A couple of other notes. First, the founding fathers not only opposed parties, they opposed campaigns. Candidates were supposed to be "disinterested"; their supporters could advocate on their behalf, but public service was an obligation suffered honorably, not something to be sought. That meant that political activity in the sense of modern political parties was shameful and effectively disqualified the candidate from office. Obviously that ethical position was eroded and destroyed by the forces that create political parties.

I think the second fascinating trend was appointments/patronage/placement. One of the primary reasons for the revolution was the British system of "placemen" that failed to either effectively include/coopt Americans or exclude/disenfranchise Americans (depending on your point of view). The first couple of administrations tried strenuously to avoid creating this system. One of the Presidents (I believe it was John Quincy Adams, but I will welcome corrections from H:SE) inherited an administration full of his political opponents, but refused to dismiss them and appoint replacements who would work with him. He did not want the reputation of someone who would appoint his political friends. Again, this ethical position was eroded away by the forces of political parties. (One of my revelations while watching the movie Lincoln was the direct line between British placemen and the "shady dealings" of Mr. Bilbo and his ilk.)

I haven't studied it in depth, but the dominant individual seems to have been Martin Van Buren, who created the first recognizeable political machine. He was backed by a political party and allocated patronage jobs to members of the party. Note that there was a key difference; the British placemen received their positions in return for loyalty to the crown; Van Buren's political machine offered patronage in exchange for loyalty to the party. That meant that anyone could elect to be a member of the party, work for the party's benefit, and receive patronage. That's a big part of the power and the justification of the American political machine.

I've cited Gordon Wood's Radicalism of the American Revolution; the last third of that book has a fairly decent (albeit unfocused) history of the rise of the American political party. Reaching back into my memory I believe my other favorite source on this topic was "Adams vs Jefferson: the tumultous election of 1800"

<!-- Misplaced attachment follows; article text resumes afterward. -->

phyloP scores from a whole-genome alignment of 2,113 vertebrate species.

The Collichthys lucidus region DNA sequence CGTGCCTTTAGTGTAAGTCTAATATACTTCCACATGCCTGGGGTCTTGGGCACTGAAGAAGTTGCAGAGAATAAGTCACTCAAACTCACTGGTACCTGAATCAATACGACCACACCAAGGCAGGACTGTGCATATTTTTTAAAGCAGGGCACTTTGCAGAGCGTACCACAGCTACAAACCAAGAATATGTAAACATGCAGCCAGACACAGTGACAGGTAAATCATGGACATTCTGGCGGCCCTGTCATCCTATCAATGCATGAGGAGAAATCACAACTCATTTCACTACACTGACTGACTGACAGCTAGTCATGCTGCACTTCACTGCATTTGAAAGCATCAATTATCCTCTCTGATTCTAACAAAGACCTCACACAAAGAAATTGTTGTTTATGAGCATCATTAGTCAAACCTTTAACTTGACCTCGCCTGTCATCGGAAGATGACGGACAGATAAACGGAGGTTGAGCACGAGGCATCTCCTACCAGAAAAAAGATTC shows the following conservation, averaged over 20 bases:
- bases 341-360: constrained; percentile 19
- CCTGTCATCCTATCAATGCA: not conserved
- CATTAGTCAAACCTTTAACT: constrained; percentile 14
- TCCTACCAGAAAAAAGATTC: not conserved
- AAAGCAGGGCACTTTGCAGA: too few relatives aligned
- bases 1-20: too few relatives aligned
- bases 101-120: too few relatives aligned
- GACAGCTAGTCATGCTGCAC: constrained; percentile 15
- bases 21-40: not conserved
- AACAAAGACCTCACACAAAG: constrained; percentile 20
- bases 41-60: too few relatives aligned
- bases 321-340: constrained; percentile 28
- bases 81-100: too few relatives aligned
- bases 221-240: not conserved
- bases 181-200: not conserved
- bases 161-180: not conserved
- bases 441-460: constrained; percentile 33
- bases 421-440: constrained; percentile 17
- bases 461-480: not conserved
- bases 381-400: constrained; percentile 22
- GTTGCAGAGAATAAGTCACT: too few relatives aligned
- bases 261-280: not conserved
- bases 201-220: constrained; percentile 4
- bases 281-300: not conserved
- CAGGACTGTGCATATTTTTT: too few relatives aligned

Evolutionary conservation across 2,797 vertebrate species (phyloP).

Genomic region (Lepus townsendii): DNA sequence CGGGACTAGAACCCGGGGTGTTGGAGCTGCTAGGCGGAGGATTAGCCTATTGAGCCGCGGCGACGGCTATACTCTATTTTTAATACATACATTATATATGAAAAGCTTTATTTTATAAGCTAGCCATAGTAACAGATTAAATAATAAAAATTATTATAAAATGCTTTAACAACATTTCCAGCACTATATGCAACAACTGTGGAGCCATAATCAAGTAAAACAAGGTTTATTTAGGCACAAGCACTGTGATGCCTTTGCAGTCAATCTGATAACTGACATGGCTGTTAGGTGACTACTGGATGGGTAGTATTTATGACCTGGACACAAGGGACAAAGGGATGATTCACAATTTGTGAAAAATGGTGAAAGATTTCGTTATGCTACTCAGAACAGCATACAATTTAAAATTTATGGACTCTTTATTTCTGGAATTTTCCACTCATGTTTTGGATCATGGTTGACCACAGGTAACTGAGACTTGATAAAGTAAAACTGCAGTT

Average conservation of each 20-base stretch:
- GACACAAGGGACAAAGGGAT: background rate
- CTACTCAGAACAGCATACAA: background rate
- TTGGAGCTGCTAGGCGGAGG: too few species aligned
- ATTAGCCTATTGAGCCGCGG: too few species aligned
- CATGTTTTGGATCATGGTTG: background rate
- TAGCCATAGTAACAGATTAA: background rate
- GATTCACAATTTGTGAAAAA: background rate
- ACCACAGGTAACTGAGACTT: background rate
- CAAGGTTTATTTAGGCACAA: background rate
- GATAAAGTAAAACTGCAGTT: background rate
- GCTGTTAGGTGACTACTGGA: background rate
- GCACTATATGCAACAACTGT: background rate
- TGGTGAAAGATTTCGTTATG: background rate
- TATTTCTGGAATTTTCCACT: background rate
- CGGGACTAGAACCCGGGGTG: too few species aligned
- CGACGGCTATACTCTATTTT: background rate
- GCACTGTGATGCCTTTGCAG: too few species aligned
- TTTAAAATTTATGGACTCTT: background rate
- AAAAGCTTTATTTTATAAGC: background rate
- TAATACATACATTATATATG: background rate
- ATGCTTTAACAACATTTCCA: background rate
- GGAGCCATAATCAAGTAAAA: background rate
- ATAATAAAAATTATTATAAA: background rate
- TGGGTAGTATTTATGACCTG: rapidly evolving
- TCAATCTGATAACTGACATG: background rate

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    Good stuff in here. I think Andrew Jackson (Van Buren's mentor) probably deserves some credit here too though. He was the first POTUS to unashamedly make extensive use of political appointments to supporters. See en.wikipedia.org/wiki/Spoils_system . Van Buren may have just been perfecting that system.
    – T.E.D.
    Commented Feb 6, 2013 at 12:40
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    +1, I'll just point out that Van Buren created the first recognizable national political machine. Machines had long been common at the state, county, and city levels.
    – two sheds
    Commented Mar 13, 2015 at 15:24

Jefferson and Adams' policy debates over Revolutionary War debts and relations with France and Great Britain became very public and personal throughout Washington's presidency and into the Presidential election of 1796. Their surrogates circulated vicious personal attacks during Adams' Presidency, while Jefferson served as Vice President. Their followings became more and more divided as precedent was being established for America's stance on issues including naval, fiscal, and diplomatic policy. The conflict came to a head during the debates of the Alien and Sedition Acts. The the election of 1800 was decided by congress, which Aaron Burr and Alexander Hamilton manipulated, and sharply defined party lines, creating a victory for Vice President Jefferson over President Adams. The 12th Amendment regarding the election of Vice Presidents then precipitated the need for more organized national campaigns.